At one point a short text came through saying something like, “it’s hard but we are ok”. What I didn’t know was Nathan had gotten sick at 8000 feet. They were 300 feet from the top and turned around. Resting every 50 feet it took them 2 ½ hours to travel down. Abram had enough training to know the number one rule in an emergency situation in the mountains was to not make it worse. So he sat down to eat his lunch and Nathan collapsed next to a rock. It was then that out of no where his phone got coverage and his last text of “Nathan is not good, he’s in trouble” had come through on my phone even though he had tried to send it many times from hours earlier. It was as if God him self took Abrams shoulders and sat him down on that very rock on the side of the trail. When he stood up his coverage went away when he sat down he had full service. If he had kept walking the chance of not having help at all would have been very high. God’s kind reminder’s that surrender and be still is often when help arrives.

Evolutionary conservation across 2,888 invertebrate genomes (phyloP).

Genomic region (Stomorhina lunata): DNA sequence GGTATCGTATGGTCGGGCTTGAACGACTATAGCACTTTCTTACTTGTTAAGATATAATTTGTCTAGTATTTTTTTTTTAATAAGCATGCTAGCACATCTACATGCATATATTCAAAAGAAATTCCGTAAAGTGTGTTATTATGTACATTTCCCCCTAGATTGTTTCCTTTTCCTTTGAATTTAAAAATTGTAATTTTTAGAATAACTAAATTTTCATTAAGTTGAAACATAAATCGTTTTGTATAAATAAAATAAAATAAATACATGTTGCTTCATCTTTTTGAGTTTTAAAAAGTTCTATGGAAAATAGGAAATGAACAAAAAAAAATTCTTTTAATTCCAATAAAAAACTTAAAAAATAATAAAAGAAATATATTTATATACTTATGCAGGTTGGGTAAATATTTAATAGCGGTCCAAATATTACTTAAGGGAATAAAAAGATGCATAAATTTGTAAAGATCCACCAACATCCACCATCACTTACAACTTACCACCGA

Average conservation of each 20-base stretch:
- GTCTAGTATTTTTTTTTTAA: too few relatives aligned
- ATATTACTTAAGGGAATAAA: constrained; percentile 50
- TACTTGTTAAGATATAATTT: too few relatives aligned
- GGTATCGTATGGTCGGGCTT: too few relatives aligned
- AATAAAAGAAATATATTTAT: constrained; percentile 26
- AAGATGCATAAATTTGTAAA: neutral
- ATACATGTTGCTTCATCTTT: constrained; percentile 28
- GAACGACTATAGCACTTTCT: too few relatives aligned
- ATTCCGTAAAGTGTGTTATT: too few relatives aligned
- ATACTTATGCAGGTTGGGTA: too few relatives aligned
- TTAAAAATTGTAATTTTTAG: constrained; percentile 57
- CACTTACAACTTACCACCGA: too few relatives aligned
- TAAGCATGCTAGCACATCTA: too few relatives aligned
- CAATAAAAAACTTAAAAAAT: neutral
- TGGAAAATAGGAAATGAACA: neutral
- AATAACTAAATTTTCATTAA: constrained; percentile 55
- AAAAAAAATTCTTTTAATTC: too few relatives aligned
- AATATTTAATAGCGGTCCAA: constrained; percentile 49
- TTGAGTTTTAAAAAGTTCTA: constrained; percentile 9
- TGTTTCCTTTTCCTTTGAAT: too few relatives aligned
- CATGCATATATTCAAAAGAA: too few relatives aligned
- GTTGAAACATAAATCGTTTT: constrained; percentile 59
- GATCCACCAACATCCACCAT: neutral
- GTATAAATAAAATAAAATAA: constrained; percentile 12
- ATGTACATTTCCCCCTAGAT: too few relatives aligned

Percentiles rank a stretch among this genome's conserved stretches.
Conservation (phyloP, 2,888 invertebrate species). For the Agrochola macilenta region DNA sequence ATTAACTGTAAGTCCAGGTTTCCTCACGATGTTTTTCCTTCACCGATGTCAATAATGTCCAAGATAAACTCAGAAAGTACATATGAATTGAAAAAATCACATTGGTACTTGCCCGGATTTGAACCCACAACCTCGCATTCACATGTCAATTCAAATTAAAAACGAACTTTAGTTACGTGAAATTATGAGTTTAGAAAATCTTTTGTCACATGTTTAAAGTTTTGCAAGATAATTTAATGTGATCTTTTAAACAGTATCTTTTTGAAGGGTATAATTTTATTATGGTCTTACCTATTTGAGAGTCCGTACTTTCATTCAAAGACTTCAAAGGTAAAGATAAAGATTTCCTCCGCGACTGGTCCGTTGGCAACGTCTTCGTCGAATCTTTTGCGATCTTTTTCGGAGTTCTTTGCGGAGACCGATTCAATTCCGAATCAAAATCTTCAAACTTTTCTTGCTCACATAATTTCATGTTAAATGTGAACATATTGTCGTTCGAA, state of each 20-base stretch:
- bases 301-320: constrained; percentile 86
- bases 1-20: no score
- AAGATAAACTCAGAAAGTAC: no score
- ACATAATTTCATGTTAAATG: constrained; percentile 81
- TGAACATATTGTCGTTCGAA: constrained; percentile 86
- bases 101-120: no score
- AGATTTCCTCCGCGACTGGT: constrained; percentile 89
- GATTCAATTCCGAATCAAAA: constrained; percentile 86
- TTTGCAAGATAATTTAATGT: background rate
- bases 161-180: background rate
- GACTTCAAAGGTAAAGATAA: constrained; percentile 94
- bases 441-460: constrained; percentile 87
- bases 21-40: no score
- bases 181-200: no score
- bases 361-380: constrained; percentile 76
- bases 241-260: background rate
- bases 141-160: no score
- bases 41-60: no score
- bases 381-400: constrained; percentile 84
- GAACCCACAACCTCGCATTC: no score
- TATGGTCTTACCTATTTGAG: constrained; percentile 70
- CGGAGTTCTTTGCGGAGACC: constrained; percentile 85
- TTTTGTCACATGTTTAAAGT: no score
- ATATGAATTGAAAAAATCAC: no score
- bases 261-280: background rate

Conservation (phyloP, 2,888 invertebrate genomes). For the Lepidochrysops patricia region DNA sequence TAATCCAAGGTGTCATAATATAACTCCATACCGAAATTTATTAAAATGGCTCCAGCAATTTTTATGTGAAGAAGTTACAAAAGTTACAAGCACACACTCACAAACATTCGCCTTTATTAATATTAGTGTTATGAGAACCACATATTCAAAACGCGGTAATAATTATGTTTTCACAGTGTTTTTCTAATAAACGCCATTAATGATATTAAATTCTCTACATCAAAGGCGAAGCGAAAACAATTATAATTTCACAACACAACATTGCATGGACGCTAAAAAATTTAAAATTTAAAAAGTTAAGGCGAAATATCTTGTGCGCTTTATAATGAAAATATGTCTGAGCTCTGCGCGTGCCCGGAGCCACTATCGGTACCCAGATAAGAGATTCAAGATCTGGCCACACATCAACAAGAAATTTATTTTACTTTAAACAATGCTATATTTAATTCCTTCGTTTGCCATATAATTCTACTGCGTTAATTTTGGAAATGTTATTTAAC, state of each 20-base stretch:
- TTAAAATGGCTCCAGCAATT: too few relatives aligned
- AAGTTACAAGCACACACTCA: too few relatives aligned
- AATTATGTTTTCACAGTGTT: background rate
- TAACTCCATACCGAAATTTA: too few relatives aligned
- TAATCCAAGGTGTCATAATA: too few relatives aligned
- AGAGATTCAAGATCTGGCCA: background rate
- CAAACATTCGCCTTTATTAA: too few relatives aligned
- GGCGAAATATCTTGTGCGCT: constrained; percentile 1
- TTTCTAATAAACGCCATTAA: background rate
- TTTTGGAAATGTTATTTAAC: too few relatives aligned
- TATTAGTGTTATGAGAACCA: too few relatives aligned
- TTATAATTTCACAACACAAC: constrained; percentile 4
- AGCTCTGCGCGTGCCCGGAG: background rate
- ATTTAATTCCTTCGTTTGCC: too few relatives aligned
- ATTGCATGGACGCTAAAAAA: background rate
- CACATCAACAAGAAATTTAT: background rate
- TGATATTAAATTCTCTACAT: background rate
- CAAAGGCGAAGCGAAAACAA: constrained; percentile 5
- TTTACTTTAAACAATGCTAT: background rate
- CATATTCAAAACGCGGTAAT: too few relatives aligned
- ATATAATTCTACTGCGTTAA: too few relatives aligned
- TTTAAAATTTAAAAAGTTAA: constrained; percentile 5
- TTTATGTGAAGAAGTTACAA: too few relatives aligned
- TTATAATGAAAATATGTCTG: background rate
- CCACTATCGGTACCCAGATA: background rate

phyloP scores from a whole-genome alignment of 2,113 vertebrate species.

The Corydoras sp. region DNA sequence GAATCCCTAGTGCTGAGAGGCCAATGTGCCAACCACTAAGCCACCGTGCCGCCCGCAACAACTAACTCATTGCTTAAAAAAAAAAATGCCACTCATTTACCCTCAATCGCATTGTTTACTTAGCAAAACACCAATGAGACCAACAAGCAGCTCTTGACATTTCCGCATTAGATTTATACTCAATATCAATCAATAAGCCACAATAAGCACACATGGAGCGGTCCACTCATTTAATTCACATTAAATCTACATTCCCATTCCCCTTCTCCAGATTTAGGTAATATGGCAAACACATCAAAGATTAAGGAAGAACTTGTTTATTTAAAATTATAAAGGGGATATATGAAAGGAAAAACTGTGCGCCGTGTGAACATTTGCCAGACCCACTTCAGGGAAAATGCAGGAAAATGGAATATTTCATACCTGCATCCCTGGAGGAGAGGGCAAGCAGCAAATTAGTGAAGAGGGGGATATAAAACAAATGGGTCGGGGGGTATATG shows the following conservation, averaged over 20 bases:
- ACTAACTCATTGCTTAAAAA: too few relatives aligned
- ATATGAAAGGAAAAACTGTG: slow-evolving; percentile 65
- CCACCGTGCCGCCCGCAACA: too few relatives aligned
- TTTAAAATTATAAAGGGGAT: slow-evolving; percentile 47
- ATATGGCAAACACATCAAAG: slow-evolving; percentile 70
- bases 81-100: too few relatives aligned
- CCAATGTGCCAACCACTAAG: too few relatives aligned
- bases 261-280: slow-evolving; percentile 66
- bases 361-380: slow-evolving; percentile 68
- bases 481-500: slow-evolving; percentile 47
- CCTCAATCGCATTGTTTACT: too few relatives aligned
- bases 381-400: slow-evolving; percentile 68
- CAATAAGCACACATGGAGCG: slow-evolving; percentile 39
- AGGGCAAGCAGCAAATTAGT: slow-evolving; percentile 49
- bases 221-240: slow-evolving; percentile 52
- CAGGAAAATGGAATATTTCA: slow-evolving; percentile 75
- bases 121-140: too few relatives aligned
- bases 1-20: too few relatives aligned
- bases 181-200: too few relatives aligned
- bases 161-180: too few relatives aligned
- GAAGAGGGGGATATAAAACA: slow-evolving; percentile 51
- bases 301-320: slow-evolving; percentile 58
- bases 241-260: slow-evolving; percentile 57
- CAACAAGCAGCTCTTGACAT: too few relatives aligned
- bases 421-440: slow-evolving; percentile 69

Once the text came through I tried to call and miraculously the call connected. I spoke with Abram for some time and I realized that he needed help him self. I have never in my life heard my husband say, “I don’t know what to do”. He is the mountain man, the trail guide; he knows what to do at all times. Except this time it was HIS son, he was a Dad first and a mountain man second. So we ran though a few scenarios. All of which included me calling people and sending help, through many transfers I got a hold of a lovely lady named Tabby in the Mount Rainer rangers office. She gave me a list of questions, almost all of which I was able to answer. And a rescue was set in motion.


I called Abrams brother Jonah. We spoke at length about what was happening all the while he is packing his pack and walking out the door. Abram and Jonah had been hiking partners for YEARS! And Jonah was the best person to go! He knows Abram with out either of them even really needing to speak. They can be in the woods and know what needs to happen next intuitively. With Jonah's wife in the drivers seat so he can hydrate and fuel up with food she drove him at high speeds up to the trail head they made it in record time and Jonah hit the trail. While he is on his way the ranger calls me back, she discovered that two rangers who just happened to be on the very same trail that day, after Tabby spoke with them it was then that Jim and Peggy turned around and headed back up the trail to see how they could help Abram and Nathan.